Panther Racing named in lawsuit
A Georgia businessman alleges in a new lawsuit that Rep. Steve Buyer (R-Ind.) helped steer a $1 million-plus loan to a racing-car team while also acting as an “advocate and liaison” for the company as it sought lucrative sponsorship deals with the National Guard.
Buyer vehemently denies the allegation and has threatened a defamation lawsuit against the businessman, Christopher Bowers, and Bowers’ attorney now says he is now going to drop any mention of Buyer in the legal action.
Bowers filed a lawsuit in federal court in Indiana on Oct. 20 claiming, among other things, that Buyer was part of a $1.05 million loan to Panther Racing in Sept. 2009. Panther Racing is the Indiana-based parent company of an IndyCar racing team. Its backers include Jim Harbaugh, the former Indianapolis Colts’ quarterback and coach of the Stanford University football team.
Bowers’ lawsuit stated that $550,000 of the 2009 loan to Panther Racing “originated from funds controlled by” Buyer. Bowers also said Buyer “influenced” another company, Advanced Green Technology, to provide the short-term loan to Panther Racing.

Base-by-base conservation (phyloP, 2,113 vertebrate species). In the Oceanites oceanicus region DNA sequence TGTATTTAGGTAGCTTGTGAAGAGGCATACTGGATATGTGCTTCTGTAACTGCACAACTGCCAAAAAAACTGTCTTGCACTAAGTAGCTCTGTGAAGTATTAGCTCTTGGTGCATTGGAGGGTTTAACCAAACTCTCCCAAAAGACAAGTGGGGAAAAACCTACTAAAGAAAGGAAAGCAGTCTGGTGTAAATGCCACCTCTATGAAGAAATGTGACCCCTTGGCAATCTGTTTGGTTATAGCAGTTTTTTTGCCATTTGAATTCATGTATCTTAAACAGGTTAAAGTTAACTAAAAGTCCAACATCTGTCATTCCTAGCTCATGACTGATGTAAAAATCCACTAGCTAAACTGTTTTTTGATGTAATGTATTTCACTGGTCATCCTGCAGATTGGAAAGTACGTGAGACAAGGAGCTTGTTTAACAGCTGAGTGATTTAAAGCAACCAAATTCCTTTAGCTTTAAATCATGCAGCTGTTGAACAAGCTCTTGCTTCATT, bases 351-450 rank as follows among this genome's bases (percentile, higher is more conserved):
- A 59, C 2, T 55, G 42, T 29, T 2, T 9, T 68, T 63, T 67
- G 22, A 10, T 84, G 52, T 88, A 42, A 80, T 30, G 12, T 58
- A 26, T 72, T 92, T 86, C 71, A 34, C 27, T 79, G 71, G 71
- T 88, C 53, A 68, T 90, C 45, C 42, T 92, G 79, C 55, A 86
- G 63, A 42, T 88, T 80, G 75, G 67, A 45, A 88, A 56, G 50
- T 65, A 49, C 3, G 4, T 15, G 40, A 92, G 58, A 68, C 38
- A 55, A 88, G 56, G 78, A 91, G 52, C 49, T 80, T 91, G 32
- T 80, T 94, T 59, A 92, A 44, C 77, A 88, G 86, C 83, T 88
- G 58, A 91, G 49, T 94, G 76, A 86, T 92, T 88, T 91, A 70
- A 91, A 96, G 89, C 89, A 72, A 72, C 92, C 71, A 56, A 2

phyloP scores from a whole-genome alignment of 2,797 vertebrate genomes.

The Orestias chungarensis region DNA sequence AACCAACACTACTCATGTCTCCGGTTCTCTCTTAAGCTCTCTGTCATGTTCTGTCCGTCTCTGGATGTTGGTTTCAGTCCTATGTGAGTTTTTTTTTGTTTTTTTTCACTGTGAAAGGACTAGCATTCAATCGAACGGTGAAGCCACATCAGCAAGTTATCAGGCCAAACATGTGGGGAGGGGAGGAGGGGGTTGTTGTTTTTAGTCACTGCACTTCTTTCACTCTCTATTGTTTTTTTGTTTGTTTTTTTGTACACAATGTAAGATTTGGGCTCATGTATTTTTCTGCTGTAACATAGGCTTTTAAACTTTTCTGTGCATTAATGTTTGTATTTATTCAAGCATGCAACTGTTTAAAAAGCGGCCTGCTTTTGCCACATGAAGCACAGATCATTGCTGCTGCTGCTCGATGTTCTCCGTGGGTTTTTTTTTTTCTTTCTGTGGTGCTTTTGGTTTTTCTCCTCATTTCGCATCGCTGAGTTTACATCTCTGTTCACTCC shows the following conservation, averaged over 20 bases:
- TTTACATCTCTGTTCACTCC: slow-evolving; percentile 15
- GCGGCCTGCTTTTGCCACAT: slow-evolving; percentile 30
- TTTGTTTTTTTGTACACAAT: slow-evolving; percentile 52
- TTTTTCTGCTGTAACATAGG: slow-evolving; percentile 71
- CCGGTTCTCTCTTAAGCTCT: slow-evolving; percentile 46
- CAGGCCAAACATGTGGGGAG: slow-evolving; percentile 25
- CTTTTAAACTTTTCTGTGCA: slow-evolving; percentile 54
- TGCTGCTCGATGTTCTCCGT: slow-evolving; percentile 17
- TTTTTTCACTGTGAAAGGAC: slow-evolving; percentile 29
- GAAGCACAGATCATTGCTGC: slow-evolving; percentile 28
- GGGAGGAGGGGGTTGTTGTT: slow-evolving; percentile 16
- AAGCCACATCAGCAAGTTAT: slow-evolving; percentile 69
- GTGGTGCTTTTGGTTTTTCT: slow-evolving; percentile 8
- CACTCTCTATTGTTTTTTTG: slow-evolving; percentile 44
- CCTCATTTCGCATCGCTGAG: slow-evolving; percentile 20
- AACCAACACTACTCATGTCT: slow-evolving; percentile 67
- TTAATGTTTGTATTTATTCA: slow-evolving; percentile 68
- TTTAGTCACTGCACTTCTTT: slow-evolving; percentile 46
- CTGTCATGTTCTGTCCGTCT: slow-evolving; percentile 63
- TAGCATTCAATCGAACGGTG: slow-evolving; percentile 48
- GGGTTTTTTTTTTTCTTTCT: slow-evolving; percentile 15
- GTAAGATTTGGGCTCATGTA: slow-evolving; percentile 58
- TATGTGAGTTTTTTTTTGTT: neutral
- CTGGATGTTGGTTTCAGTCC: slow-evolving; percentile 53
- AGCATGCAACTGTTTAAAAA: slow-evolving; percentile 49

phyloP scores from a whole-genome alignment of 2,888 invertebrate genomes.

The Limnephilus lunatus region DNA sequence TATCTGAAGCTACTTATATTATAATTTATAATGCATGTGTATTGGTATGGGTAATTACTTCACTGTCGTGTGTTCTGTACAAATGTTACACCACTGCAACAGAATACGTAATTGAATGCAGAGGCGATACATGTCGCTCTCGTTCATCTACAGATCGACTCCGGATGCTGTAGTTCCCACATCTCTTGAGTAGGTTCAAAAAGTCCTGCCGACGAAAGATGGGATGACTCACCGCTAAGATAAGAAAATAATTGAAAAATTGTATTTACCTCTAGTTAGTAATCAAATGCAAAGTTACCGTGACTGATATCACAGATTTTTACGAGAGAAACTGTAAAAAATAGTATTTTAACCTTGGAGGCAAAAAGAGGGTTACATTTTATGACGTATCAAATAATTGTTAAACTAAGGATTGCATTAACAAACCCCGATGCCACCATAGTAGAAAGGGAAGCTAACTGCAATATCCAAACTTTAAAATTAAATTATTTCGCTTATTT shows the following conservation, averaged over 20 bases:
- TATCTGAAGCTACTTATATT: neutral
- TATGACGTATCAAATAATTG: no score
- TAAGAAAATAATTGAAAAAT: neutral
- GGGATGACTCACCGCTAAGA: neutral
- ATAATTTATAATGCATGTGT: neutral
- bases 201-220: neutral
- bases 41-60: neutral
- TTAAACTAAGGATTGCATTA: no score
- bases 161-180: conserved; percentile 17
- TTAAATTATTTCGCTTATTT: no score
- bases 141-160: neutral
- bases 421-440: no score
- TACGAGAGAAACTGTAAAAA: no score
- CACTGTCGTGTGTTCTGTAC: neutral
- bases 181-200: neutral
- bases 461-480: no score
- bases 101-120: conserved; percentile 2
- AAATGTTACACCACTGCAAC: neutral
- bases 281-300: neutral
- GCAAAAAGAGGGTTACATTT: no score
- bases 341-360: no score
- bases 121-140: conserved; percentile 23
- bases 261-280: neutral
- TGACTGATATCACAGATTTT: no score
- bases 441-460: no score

Buyer is retiring from Congress and not running for re-election this year.
In addition, Bowers alleged that Buyer “served as an advocate and liaison in the negotiation of various National Guard sponsorships” on behalf of Panther Racing. Buyer, a colonel in the Army Reserve, is the ranking member of the Veterans Affairs Committee and co-chairman of the National Guard and Reserve Components Caucus.
The National Guard is a “partner” with Panther Racing, according to the racing team’s website. Bowers states that the National Guard paid Panther Racing more than $30 million over the last three years for sponsorship rights.
Three Panther Racing employees, including Bowers, donated $6,900 to Buyer’s reelection campaign in Aug. 2008, according to Federal Election Commission records.
One of the same employees, Michael Griffin, gave another $250 to Buyer last year.
Bowers claims that Panther Racing owes his firm more than $2.7 million in commissions and back pay. Politico